The ladies triple / gents duple ensemble wasn’t as precise as it will surely be in later performances. Not s

      • Lee B. Ahmo says:

        (Fingers too Falstaffian for iPhone)
        Moments like the “no” responses in “Onore” were fabulously precise and fun.

    • Lee B. Ahmo says:

      The ladies triple / gents duple ensemble wasn’t as precise as it will surely be in later performances. Not something *I* am going to quibble about. TT is such a stickler! Lol.

      M

  • mandryka says:

    I was rather surprised to se the words “ideas [Verdi was] too impatient to develop.” He seems to have missed the point entirely.

  • mandryka says:

    Falstaff: 12/9, last night

    A performance of one of the greatest operas, quite stunning in every respect.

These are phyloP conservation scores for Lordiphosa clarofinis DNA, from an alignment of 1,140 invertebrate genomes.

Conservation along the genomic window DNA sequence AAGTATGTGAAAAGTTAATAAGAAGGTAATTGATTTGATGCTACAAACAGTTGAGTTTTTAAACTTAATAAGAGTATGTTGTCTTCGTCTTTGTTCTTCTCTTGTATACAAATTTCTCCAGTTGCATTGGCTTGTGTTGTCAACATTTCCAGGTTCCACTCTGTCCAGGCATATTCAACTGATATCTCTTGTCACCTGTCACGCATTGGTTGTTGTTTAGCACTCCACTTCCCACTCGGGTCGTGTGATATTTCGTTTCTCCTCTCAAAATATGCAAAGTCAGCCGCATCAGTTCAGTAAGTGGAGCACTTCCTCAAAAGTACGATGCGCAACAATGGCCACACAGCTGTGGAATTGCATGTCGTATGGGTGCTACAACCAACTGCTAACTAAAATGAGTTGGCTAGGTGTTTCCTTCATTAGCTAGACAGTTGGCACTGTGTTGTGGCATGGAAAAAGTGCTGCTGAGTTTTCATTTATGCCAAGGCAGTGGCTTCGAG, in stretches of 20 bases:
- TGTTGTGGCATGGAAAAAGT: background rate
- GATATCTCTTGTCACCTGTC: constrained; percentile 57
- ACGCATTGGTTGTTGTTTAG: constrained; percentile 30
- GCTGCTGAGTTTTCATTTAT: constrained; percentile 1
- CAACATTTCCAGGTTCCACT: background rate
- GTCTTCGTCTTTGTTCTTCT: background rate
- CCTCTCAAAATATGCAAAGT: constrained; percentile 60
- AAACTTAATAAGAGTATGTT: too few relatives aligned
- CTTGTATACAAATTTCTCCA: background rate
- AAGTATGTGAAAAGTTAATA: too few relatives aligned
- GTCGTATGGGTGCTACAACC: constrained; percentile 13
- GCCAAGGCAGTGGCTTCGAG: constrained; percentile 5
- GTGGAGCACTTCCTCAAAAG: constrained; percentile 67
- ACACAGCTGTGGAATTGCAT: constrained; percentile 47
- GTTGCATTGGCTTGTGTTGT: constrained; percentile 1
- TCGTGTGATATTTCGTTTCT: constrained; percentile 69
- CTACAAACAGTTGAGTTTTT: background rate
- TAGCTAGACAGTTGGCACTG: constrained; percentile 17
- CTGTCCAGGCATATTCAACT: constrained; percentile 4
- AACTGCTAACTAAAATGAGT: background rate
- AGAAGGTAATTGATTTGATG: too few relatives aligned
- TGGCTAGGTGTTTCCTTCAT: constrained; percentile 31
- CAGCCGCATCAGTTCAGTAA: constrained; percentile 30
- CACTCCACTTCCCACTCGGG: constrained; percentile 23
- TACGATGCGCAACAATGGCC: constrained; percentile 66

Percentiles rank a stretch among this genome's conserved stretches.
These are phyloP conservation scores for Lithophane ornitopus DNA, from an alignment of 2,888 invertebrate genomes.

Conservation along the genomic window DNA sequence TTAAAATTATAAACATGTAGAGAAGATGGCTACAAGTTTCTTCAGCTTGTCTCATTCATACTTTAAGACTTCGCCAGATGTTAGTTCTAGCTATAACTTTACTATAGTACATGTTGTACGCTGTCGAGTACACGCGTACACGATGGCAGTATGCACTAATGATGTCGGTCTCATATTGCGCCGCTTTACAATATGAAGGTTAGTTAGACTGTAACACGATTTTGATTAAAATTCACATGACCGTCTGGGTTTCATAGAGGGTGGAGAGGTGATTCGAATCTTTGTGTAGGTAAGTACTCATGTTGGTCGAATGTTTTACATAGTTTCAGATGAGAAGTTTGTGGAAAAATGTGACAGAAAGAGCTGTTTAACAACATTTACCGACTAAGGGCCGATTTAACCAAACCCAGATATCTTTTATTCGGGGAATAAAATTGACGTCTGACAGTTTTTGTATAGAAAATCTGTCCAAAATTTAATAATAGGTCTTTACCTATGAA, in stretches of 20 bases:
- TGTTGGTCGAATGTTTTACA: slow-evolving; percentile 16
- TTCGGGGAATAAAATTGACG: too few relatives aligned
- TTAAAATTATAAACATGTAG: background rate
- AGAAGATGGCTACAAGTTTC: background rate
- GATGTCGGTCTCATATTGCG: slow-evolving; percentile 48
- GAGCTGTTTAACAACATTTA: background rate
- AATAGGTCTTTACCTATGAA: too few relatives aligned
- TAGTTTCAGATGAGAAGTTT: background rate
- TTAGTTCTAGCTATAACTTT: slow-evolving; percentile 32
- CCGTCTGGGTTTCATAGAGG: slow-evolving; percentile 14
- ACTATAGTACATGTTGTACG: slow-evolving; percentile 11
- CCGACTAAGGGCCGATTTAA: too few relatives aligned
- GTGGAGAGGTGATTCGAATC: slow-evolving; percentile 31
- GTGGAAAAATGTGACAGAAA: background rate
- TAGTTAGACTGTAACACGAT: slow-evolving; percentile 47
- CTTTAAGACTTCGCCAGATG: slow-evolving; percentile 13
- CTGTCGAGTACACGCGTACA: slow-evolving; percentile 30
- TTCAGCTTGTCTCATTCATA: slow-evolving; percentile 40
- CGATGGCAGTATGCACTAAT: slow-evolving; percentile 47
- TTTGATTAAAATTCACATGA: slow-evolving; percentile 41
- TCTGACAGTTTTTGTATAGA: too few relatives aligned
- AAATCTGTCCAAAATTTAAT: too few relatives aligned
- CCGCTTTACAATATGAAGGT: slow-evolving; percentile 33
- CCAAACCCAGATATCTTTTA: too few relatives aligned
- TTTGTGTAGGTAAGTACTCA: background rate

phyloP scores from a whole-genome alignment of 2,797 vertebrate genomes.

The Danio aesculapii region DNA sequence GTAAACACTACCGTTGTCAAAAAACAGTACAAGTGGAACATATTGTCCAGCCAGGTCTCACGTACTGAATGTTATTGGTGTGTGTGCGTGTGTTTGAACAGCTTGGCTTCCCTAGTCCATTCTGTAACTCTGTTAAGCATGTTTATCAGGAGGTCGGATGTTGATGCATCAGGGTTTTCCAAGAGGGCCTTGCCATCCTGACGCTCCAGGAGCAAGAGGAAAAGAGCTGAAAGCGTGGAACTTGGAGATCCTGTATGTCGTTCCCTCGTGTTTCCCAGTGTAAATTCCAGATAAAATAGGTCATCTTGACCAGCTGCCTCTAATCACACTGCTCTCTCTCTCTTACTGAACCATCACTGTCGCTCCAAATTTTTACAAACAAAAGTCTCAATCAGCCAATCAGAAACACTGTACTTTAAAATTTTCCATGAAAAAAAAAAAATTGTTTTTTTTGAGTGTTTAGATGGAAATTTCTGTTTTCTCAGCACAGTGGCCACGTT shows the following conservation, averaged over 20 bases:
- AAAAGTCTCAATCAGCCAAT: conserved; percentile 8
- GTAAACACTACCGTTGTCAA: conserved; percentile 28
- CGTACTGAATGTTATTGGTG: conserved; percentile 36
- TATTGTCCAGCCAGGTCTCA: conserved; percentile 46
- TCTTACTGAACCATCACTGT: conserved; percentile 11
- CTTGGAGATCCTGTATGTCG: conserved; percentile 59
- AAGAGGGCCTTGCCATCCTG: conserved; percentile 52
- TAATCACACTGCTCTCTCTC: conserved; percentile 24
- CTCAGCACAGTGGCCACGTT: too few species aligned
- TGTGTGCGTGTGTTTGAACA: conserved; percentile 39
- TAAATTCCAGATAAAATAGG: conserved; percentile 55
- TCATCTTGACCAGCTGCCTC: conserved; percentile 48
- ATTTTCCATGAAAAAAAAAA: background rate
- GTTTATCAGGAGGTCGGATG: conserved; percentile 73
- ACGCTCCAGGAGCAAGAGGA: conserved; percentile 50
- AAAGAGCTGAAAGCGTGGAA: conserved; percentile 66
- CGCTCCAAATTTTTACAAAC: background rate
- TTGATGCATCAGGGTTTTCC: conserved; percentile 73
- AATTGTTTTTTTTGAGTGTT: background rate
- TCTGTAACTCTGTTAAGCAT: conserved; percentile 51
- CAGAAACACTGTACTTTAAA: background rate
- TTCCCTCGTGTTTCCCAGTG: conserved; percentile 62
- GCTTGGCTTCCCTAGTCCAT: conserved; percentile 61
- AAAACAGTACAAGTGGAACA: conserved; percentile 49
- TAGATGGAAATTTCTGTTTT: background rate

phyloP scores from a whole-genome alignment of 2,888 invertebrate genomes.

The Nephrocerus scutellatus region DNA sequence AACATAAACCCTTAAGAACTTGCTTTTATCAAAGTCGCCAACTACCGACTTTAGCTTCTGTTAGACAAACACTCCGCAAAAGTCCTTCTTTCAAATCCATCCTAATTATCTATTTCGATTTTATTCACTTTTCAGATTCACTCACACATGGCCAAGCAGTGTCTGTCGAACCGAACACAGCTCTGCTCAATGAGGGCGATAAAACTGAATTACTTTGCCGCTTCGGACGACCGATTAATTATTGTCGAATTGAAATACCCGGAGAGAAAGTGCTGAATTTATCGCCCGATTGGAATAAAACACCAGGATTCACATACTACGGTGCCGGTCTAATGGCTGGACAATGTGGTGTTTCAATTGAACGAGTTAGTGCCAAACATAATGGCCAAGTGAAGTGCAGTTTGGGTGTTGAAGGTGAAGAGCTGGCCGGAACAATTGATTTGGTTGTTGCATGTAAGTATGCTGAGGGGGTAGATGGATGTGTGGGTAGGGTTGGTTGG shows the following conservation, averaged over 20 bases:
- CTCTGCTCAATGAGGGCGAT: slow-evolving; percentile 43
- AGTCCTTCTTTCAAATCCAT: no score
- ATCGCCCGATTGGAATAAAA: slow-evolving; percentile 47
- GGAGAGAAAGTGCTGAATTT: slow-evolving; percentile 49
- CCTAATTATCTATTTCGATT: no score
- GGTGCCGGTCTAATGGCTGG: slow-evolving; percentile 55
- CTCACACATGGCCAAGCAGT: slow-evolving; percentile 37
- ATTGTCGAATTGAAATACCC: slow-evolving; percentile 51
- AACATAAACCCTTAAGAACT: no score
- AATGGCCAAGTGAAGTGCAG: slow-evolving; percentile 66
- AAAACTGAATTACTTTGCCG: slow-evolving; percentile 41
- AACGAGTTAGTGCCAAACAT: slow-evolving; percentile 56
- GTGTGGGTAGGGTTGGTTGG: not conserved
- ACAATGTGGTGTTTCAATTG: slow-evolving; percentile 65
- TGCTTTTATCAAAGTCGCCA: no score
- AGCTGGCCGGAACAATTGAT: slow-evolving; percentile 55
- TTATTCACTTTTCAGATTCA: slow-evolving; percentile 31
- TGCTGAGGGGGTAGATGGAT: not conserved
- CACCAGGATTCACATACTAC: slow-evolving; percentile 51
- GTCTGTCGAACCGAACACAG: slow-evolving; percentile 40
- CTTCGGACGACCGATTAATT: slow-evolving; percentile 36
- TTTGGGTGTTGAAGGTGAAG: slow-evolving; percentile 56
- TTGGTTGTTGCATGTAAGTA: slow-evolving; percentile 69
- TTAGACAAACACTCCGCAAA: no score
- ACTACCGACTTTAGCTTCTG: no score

Hardly know where to begin. Maestri, Blythe and Meade were all sheer perfection. Vocally magnificent, and they all hit all the right comedy points without being silly or overbearing. Meade, who has often been called stiff or staid, really loosened up in comedy. Wonderful movement and facial expressions. A whole new side of her. And she looked great, luscious and funny in her yellow satin dress.

    Orchestra and Levine simply beyond the beyond. A very complicated and difficult score performed with all the freshness, excitement and beauty it deserves. Made my head spin, it was so beautiful at times.

    A disturbing note: the theater was filled with cameras, blinking video monitors, and the constant whirring of boom cameras, periscope cameras and chatty technicians. A complete disgrace. The situation has gotten much worse this year. It is now utterly urgent to avoid almost all performances anywhere near a so-called “HD” movie house broadcast. I am quite surprised that patrons put up with it. These “HD” performances, as well as their rehearsals and run-throughs, should simply be given away for free to anyone who wishes to be present. To charge full price for such things is really unconscionable.